• Care Process: The U.S. ranks in the middle for care process, which is a combination of four separate measures: delivery of preventive services, safety of care, coordinated care, and patient engagement. On three of the four measures, the U.S. ranks near the top, coming in third on safety and fourth on prevention and engagement. The U.S. tends to excel on measures that involve the doctor–patient relationship, wellness counseling, and preventive care, such as mammograms and adult flu shot rates.
  • Administrative Efficiency: The U.S ranks near the bottom on this measure because of the amount of time providers and patients must spend dealing with administrative issues, duplicative medical testing, and insurance disputes. More than half (54%) of U.S. doctors reported problems trying to get their patients needed treatment because of insurance coverage restrictions. In Norway and Sweden, which rank first on this measure, only 6 percent of doctors reported this problem.

Special thanks to the Commonwealth Fund for their research as well as the outstanding materials they provide.  


For Consideration:

  • What do you see as the key reasons for the U.S. to have such low performance ratings compared to the investments made in the health system?
  • What might we learn from other countries that invest less but have health measures that are significantly better than the U.S.?
  • Do you believe this data provides a valid comparison of the performance of health systems and also reflect the “performance measures” that are important in assessing value?

Resources:

Mirror, Mirror 2017: International Comparison Reflects Flaws and Opportunities for Better U.S. Health Care:

Additional resources my be found by clicking on the “Resources” in the Navigation bar

 

Health Reform Heroes: What can we learn from Rwanda?

Only twenty percent of citizens have electricity, but everyone has universal access to this life-changing service.

Other countries have proven that health, government and business leaders can work together to decide on what all citizens should have access to and create programs to provide universal access even in the most challenging of circumstances.

Such is the case in Rwanda. Five years ago, the government made a commitment to create a nationwide program to provide universal eye care to all citizens.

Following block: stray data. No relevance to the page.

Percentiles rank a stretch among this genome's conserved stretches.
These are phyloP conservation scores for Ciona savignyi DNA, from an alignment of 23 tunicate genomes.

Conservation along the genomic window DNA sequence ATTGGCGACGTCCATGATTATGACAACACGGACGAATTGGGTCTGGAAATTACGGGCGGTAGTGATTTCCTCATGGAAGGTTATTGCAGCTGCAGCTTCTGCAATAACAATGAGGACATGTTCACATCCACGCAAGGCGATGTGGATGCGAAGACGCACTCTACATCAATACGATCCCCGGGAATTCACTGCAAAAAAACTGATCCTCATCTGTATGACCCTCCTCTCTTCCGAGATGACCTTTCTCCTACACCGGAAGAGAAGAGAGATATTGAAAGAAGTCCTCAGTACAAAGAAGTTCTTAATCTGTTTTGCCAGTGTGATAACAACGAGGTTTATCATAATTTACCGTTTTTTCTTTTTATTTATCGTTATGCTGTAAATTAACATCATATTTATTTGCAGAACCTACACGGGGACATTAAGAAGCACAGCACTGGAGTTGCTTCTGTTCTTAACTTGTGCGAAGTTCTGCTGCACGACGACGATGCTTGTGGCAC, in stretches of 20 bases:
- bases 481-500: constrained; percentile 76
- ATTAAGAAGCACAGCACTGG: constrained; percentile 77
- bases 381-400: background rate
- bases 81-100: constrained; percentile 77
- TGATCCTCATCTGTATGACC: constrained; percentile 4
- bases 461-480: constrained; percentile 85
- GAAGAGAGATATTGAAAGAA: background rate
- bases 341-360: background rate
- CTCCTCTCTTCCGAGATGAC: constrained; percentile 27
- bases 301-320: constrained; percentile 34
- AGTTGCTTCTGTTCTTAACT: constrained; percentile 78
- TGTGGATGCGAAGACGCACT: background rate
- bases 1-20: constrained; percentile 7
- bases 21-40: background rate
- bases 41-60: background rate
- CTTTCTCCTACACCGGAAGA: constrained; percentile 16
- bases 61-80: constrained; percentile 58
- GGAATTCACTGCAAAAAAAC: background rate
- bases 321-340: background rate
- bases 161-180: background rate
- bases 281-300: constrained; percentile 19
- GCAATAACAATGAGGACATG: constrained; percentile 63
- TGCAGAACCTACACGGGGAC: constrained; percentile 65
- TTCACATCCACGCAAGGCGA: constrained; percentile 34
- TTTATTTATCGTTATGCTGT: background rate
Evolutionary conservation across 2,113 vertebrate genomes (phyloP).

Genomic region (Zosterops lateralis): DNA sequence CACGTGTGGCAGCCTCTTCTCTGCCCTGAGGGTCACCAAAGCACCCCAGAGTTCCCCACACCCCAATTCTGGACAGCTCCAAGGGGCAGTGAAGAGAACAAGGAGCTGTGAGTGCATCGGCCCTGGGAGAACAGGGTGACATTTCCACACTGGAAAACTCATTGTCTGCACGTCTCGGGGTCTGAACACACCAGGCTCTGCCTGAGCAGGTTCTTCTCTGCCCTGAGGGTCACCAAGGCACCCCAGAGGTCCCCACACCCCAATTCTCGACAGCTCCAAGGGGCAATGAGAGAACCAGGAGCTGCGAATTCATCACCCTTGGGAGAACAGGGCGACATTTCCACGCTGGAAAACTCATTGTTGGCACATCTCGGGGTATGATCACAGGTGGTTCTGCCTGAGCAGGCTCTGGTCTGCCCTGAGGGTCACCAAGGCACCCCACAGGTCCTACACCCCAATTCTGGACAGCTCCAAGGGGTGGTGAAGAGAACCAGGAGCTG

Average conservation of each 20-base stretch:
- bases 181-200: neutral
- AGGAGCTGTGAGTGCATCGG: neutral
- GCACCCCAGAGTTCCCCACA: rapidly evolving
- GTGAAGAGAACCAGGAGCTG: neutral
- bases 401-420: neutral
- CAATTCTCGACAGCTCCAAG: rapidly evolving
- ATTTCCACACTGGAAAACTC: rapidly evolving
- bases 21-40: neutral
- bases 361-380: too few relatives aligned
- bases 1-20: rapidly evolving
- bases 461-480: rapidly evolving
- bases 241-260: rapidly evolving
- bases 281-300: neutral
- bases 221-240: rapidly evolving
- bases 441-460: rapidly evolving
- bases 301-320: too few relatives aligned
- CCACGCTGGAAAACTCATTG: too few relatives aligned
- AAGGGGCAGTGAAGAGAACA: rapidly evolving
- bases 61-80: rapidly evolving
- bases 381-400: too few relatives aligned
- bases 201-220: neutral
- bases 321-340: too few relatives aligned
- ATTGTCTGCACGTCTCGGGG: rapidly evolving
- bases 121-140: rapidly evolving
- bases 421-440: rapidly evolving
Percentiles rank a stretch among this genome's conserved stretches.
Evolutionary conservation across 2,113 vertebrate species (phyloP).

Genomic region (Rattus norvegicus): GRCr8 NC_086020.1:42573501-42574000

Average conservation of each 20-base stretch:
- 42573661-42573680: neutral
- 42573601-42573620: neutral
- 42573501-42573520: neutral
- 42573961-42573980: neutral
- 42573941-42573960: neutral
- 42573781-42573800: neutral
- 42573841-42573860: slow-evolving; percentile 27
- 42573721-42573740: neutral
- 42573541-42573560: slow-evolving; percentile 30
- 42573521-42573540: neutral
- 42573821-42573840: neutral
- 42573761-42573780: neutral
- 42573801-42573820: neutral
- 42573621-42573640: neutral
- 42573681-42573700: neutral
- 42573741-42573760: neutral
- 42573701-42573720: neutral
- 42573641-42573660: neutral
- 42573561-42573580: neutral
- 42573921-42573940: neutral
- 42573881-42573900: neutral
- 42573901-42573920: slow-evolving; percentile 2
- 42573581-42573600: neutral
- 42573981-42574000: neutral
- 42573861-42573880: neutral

Why vision care? More than 2.5 billion people around the world suffer from poor vision without access to even the most basic treatment. Poor vision affects the ability of a child to see a classroom chalkboard or learn to read. It affects an adult’s ability to work.  

Making a singular commitment of providing universal access to vision care for all citizens was just right for a country like Rwanda. This choice addressed a health issue affecting all citizens, did not require an expensive, high tech solution and contributed to health improvement in ways that help break the cycle of poverty, especially for women.

To make universal access to eye care possible, a public-private partnership with Vision for a Nation was created to train nurses, build supply chains for glasses and eye medications, and visit all 15,000 of the country’s villages.

As of last year, the government took over responsibility for the management and financing of the services. To date, more than 2.4 million eye screenings have been carried out with over 1.2 million treatments provided.

And so, what does the good work in Rwanda have to do with health reform in the United States? Let us recognize that the United States and Rwanda are worlds apart geographically, economically and socially. But let us also not lose sight of the fact that in a poor country where less than 20 percent of the population have access to electricity, all citizens have access to a health service that improves health and allows them to lead better lives. This life-changing service is available to all because the leaders of Rwanda made it a priority and built a coalition of like-minded people and organizations to make it a reality.

As we look ahead to the process of defining, debating and developing new approaches to the health delivery system in America, imagine if elected leaders would start by “crossing the aisle” to select one thing to which all citizens would have access. This focus would provide the dual benefit of measurably improving outcomes while empowering citizens to lead more healthy productive lives. At the same time it would demonstrate that those we’ve sent to Washington D.C. could actually work together to accomplish something meaningful.


For Consideration:

  • If the United States could demonstrate change by providing its citizens universal access to one service or area, what would it be (and why)?
  • Do you believe all citizens should have equal access to a set of services? If yes, broadly what should be covered?
  • Consider asking your elected officials what one thing would they be most willing to champion to improve access to health services that benefit everyone.